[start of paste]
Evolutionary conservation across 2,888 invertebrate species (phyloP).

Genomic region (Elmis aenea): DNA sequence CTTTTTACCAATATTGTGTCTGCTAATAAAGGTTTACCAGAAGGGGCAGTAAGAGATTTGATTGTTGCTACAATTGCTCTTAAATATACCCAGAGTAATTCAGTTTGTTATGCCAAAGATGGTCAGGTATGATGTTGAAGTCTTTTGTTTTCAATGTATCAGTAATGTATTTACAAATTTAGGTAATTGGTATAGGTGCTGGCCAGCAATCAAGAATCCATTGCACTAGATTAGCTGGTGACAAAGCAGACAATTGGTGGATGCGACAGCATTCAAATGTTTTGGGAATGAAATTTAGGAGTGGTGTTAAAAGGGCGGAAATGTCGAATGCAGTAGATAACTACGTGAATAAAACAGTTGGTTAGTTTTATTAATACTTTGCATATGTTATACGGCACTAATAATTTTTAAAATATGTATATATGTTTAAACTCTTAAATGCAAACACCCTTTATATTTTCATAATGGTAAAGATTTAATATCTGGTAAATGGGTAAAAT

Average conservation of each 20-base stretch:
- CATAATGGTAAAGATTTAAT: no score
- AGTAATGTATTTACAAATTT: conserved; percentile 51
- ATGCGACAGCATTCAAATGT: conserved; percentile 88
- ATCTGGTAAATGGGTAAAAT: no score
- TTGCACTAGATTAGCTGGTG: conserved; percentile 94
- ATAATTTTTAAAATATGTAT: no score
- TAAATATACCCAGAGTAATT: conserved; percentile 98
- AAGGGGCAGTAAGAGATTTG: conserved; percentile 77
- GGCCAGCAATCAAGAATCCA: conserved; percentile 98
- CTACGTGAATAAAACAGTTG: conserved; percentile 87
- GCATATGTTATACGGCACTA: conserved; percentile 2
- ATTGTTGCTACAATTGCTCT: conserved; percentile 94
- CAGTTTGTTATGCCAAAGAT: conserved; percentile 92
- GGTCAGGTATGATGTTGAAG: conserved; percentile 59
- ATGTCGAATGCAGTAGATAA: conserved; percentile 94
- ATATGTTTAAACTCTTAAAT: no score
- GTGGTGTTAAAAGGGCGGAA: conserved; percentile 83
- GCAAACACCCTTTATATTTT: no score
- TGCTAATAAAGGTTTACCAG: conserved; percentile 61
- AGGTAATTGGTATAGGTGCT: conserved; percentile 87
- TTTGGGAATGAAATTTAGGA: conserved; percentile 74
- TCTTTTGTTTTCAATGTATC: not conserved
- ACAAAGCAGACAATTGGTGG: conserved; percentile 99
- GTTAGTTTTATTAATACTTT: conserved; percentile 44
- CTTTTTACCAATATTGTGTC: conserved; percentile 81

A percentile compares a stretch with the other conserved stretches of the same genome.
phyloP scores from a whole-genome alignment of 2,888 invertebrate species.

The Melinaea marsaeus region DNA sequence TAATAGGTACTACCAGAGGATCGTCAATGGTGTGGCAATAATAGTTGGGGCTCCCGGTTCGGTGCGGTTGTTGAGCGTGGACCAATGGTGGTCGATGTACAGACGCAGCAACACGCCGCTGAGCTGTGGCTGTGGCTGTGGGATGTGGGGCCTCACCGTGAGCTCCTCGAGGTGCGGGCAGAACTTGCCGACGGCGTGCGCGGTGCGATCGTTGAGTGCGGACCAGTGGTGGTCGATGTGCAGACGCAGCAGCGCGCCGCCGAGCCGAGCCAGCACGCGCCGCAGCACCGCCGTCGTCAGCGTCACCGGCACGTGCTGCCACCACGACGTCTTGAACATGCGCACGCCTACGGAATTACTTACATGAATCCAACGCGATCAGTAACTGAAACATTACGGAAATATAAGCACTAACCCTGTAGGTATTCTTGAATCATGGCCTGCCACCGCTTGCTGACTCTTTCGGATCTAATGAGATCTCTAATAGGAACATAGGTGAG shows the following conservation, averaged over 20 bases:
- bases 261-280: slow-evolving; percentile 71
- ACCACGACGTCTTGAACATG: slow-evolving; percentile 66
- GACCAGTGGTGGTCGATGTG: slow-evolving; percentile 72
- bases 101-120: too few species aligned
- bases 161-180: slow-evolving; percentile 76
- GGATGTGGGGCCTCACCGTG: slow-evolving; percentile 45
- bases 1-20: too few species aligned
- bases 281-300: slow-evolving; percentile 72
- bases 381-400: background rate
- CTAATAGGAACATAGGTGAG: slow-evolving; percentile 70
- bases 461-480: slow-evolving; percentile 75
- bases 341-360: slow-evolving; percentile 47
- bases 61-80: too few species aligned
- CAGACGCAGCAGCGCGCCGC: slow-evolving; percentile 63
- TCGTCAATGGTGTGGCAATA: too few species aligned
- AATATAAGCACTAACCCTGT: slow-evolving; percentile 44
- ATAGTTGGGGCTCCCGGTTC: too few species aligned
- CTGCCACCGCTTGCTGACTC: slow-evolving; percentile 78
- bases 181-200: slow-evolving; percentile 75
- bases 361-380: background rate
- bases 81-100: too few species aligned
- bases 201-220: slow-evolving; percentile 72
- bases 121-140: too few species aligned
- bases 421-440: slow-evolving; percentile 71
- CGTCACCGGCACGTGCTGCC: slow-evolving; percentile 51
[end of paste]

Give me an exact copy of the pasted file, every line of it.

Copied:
Evolutionary conservation across 2,888 invertebrate species (phyloP).

Genomic region (Elmis aenea): DNA sequence CTTTTTACCAATATTGTGTCTGCTAATAAAGGTTTACCAGAAGGGGCAGTAAGAGATTTGATTGTTGCTACAATTGCTCTTAAATATACCCAGAGTAATTCAGTTTGTTATGCCAAAGATGGTCAGGTATGATGTTGAAGTCTTTTGTTTTCAATGTATCAGTAATGTATTTACAAATTTAGGTAATTGGTATAGGTGCTGGCCAGCAATCAAGAATCCATTGCACTAGATTAGCTGGTGACAAAGCAGACAATTGGTGGATGCGACAGCATTCAAATGTTTTGGGAATGAAATTTAGGAGTGGTGTTAAAAGGGCGGAAATGTCGAATGCAGTAGATAACTACGTGAATAAAACAGTTGGTTAGTTTTATTAATACTTTGCATATGTTATACGGCACTAATAATTTTTAAAATATGTATATATGTTTAAACTCTTAAATGCAAACACCCTTTATATTTTCATAATGGTAAAGATTTAATATCTGGTAAATGGGTAAAAT

Average conservation of each 20-base stretch:
- CATAATGGTAAAGATTTAAT: no score
- AGTAATGTATTTACAAATTT: conserved; percentile 51
- ATGCGACAGCATTCAAATGT: conserved; percentile 88
- ATCTGGTAAATGGGTAAAAT: no score
- TTGCACTAGATTAGCTGGTG: conserved; percentile 94
- ATAATTTTTAAAATATGTAT: no score
- TAAATATACCCAGAGTAATT: conserved; percentile 98
- AAGGGGCAGTAAGAGATTTG: conserved; percentile 77
- GGCCAGCAATCAAGAATCCA: conserved; percentile 98
- CTACGTGAATAAAACAGTTG: conserved; percentile 87
- GCATATGTTATACGGCACTA: conserved; percentile 2
- ATTGTTGCTACAATTGCTCT: conserved; percentile 94
- CAGTTTGTTATGCCAAAGAT: conserved; percentile 92
- GGTCAGGTATGATGTTGAAG: conserved; percentile 59
- ATGTCGAATGCAGTAGATAA: conserved; percentile 94
- ATATGTTTAAACTCTTAAAT: no score
- GTGGTGTTAAAAGGGCGGAA: conserved; percentile 83
- GCAAACACCCTTTATATTTT: no score
- TGCTAATAAAGGTTTACCAG: conserved; percentile 61
- AGGTAATTGGTATAGGTGCT: conserved; percentile 87
- TTTGGGAATGAAATTTAGGA: conserved; percentile 74
- TCTTTTGTTTTCAATGTATC: not conserved
- ACAAAGCAGACAATTGGTGG: conserved; percentile 99
- GTTAGTTTTATTAATACTTT: conserved; percentile 44
- CTTTTTACCAATATTGTGTC: conserved; percentile 81

A percentile compares a stretch with the other conserved stretches of the same genome.
phyloP scores from a whole-genome alignment of 2,888 invertebrate species.

The Melinaea marsaeus region DNA sequence TAATAGGTACTACCAGAGGATCGTCAATGGTGTGGCAATAATAGTTGGGGCTCCCGGTTCGGTGCGGTTGTTGAGCGTGGACCAATGGTGGTCGATGTACAGACGCAGCAACACGCCGCTGAGCTGTGGCTGTGGCTGTGGGATGTGGGGCCTCACCGTGAGCTCCTCGAGGTGCGGGCAGAACTTGCCGACGGCGTGCGCGGTGCGATCGTTGAGTGCGGACCAGTGGTGGTCGATGTGCAGACGCAGCAGCGCGCCGCCGAGCCGAGCCAGCACGCGCCGCAGCACCGCCGTCGTCAGCGTCACCGGCACGTGCTGCCACCACGACGTCTTGAACATGCGCACGCCTACGGAATTACTTACATGAATCCAACGCGATCAGTAACTGAAACATTACGGAAATATAAGCACTAACCCTGTAGGTATTCTTGAATCATGGCCTGCCACCGCTTGCTGACTCTTTCGGATCTAATGAGATCTCTAATAGGAACATAGGTGAG shows the following conservation, averaged over 20 bases:
- bases 261-280: slow-evolving; percentile 71
- ACCACGACGTCTTGAACATG: slow-evolving; percentile 66
- GACCAGTGGTGGTCGATGTG: slow-evolving; percentile 72
- bases 101-120: too few species aligned
- bases 161-180: slow-evolving; percentile 76
- GGATGTGGGGCCTCACCGTG: slow-evolving; percentile 45
- bases 1-20: too few species aligned
- bases 281-300: slow-evolving; percentile 72
- bases 381-400: background rate
- CTAATAGGAACATAGGTGAG: slow-evolving; percentile 70
- bases 461-480: slow-evolving; percentile 75
- bases 341-360: slow-evolving; percentile 47
- bases 61-80: too few species aligned
- CAGACGCAGCAGCGCGCCGC: slow-evolving; percentile 63
- TCGTCAATGGTGTGGCAATA: too few species aligned
- AATATAAGCACTAACCCTGT: slow-evolving; percentile 44
- ATAGTTGGGGCTCCCGGTTC: too few species aligned
- CTGCCACCGCTTGCTGACTC: slow-evolving; percentile 78
- bases 181-200: slow-evolving; percentile 75
- bases 361-380: background rate
- bases 81-100: too few species aligned
- bases 201-220: slow-evolving; percentile 72
- bases 121-140: too few species aligned
- bases 421-440: slow-evolving; percentile 71
- CGTCACCGGCACGTGCTGCC: slow-evolving; percentile 51